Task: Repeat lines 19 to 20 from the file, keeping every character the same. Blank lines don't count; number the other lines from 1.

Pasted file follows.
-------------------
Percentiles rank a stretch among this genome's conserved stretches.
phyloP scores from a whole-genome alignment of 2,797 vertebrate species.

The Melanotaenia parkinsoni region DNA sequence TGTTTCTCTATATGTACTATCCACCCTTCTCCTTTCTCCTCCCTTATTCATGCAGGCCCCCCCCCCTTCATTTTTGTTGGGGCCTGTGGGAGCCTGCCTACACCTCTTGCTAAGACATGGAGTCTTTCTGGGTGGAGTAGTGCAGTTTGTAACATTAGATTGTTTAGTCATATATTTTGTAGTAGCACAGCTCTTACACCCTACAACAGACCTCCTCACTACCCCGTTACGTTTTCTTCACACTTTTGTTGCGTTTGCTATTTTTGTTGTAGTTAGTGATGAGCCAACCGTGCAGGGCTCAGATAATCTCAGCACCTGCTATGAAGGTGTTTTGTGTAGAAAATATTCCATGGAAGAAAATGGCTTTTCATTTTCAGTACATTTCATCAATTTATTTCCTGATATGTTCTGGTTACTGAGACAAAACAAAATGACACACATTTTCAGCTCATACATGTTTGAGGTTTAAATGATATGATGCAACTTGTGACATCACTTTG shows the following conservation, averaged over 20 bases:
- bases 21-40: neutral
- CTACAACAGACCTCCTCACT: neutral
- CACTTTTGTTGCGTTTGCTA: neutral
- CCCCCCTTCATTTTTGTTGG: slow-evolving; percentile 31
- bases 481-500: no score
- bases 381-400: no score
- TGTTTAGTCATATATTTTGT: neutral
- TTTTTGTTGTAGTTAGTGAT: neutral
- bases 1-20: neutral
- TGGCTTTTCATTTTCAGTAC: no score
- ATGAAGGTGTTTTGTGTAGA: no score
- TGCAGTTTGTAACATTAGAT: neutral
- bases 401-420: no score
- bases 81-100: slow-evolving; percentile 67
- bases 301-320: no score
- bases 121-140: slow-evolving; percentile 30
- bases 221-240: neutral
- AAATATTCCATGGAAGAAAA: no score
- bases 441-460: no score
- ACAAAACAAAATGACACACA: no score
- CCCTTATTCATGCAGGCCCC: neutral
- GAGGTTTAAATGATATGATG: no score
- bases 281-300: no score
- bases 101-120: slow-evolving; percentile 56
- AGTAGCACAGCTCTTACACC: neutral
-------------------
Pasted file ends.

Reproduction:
- bases 121-140: slow-evolving; percentile 30
- bases 221-240: neutral